Metropolitan Police Commissioner Sir John Stevens is calling for a fresh approach to his force’s relations with the media.
While the commissioner believes there has been a considerable improvement in the past two years, he is not satisfied.
Stevens wants his officers to develop effective and positive relationships with journalists from a wide range of news organisations – national, local, minority-ethnic and specialist.
Updating the Met’s media relations policy, he said: “It is our policy to be open and active with the media. It is recognised that some people are cautious about dealing with the media, but over-caution can breed suspicion and contempt, while an open approach tends to encourage confidence and respect.”
One of the things Stevens is encouraging is for the police to explain to the press why things may not have gone as they would have liked.
But the new guidelines warn that a balance needs to be maintained between protecting the rights of individuals and victims and ensuring the successful conclusion of any investigation.
Media handling must not compromise or prejudice any live investigation. There will be occasions, officers were told, when investigating officers will want to withhold certain information. If they become aware that a media organisation is planning to print or broadcast material that could impact on their investigation, they must seek advice from the Met’s directorate of public affairs.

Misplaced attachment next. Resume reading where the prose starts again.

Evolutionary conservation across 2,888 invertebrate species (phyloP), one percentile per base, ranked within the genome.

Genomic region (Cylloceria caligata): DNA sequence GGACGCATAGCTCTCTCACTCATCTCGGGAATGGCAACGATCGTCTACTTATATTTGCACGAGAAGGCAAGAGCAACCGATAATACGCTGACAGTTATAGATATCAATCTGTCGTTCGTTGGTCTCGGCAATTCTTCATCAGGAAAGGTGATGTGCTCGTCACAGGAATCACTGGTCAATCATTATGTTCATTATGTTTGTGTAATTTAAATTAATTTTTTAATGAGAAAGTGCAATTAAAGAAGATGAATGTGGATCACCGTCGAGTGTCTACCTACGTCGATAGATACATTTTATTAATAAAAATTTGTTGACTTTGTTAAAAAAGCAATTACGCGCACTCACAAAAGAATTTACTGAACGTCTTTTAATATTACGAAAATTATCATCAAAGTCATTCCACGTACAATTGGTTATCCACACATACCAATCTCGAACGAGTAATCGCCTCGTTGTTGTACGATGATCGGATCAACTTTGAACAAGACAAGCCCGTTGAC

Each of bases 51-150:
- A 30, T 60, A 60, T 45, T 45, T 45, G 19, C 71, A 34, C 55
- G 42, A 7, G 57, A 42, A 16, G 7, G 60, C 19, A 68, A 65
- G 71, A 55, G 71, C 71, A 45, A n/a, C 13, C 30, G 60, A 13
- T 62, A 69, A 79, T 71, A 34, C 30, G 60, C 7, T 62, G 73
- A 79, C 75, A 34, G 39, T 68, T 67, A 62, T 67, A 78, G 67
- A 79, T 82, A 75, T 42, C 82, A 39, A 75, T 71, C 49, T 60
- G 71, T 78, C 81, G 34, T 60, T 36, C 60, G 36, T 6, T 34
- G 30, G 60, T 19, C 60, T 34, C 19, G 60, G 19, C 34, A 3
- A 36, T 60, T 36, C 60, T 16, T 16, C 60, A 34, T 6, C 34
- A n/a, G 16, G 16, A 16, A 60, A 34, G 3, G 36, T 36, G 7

In off-the-record conversations with the press, officers must stick to the facts and not speculate or let their own views influence the discussions.
Police should respond to media enquiries within their deadlines, as far as possible. “We have a duty to let the media know things that should be in the public domain,” the guidelines state.
Stevens said: “There are still many good news stories that are not reaching the media and therefore the public. If we are to gain the goodwill, confidence and support of the general public and achieve our aim of making London a safer place, we need to further engage with the media and take every opportunity to be more proactive.”
His updated policy takes account of high-profile inquiries, such as those which produced the Damilola Taylor report.
The indemnity form which allows journalists to accompany police officers on operations has also been reviewed in consultation with media representatives and lawyers.
By Jean Morgan